There were two great religious sects which were also political parties, as must always be the case where law and religion are combined. The Sadducees were the rich, the indolent, and the passive aristocrats; they were the descendants of those who had belonged to the Greek party in the reign of Antiochus, and it was said that they themselves were tainted with the Greek philosophy. They professed, however, to belong to the conservative Scripture and original Mosaic school. As the Protestants reject the traditions of the ancient Church, some of which have doubtless descended viva voce from apostolic times, so all traditions, good and bad, were rejected by the Sadduccees. As Protestants always inquire respecting a custom or doctrine, "Is it in the Bible?" so the Sadduccees would accept nothing that could not be shown them in the law. They did not believe in heaven and hell because there was nothing about heaven and hell in the books of Moses. The morality which their doctors preached was cold and pure, and adapted only for enlightened minds. They taught that men should be virtuous without the fear of punishment and without the hope of reward, and that such virtue alone is of any worth.

The Pharisees were mostly persons of low birth. They were the prominent representatives of the popular belief, zealots in patriotism as well as in religion—the teaching, the preaching, and the proselytising party. Among them were to be found two kinds of men. Those Puritans of the Commonwealth with lank hair and sour visage and upturned eyes, who wore sombre garments, sniffled through their noses, and garnished their discourse with Scripture texts, were an exact reproduction, so far as the difference of place and period would allow, of certain Jerusalem Pharisees who veiled their faces when they went abroad lest they should behold a woman or some unclean thing; who strained the water which they drank for fear they should swallow the forbidden gnat; who gave alms to the sound of trumpet, and uttered long prayers in a loud voice; who wore texts embroidered on their robes and bound upon their brows; who followed minutely the observances of the ceremonial law; who added to it with their traditions; who lengthened the hours and deepened the gloom of the Sabbath day, and increased the taxes which it had been ordered should be paid upon the altar.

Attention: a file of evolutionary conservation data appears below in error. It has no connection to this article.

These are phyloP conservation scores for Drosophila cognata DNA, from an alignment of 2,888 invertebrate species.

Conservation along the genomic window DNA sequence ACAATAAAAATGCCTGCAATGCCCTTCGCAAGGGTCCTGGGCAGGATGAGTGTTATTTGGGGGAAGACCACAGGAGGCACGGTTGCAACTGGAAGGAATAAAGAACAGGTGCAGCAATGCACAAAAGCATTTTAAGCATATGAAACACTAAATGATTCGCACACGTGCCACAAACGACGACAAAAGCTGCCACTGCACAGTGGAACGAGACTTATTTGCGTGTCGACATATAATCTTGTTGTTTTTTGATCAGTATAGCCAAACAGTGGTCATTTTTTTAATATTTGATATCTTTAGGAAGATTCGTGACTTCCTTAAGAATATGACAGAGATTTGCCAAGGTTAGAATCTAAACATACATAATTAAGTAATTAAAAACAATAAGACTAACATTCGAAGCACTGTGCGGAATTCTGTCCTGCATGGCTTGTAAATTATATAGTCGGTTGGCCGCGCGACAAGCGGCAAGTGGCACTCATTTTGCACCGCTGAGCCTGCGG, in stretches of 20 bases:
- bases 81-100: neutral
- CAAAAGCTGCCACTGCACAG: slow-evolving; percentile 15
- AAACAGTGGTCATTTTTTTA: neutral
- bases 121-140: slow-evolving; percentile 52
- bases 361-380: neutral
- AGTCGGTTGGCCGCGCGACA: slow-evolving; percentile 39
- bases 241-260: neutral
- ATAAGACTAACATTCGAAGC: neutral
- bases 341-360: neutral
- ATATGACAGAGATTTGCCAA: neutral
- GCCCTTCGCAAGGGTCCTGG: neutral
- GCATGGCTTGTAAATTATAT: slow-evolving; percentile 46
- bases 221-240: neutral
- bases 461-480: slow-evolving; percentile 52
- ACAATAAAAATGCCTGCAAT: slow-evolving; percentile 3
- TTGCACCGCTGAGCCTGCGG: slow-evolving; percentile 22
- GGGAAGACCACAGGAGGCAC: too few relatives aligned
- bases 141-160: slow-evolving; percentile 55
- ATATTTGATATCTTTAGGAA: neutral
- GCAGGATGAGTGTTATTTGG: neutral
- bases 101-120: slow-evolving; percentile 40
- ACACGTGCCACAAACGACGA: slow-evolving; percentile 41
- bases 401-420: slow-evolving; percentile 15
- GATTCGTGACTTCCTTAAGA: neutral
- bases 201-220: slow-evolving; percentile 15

On the other hand, there had been among the Puritans many men of pure and gentle lives, and a similar class existed among the Pharisees. The good Pharisee, says the Talmud, is he who obeys the law because he loves the Lord. They addressed their god by the name of "Father" when they prayed. "Do unto others as you would be done by" was an adage often on their lips. That is the law, they said; all the rest is mere commentary. To the Pharisees belonged all that was best and all that was worst in the Hebrew religious life.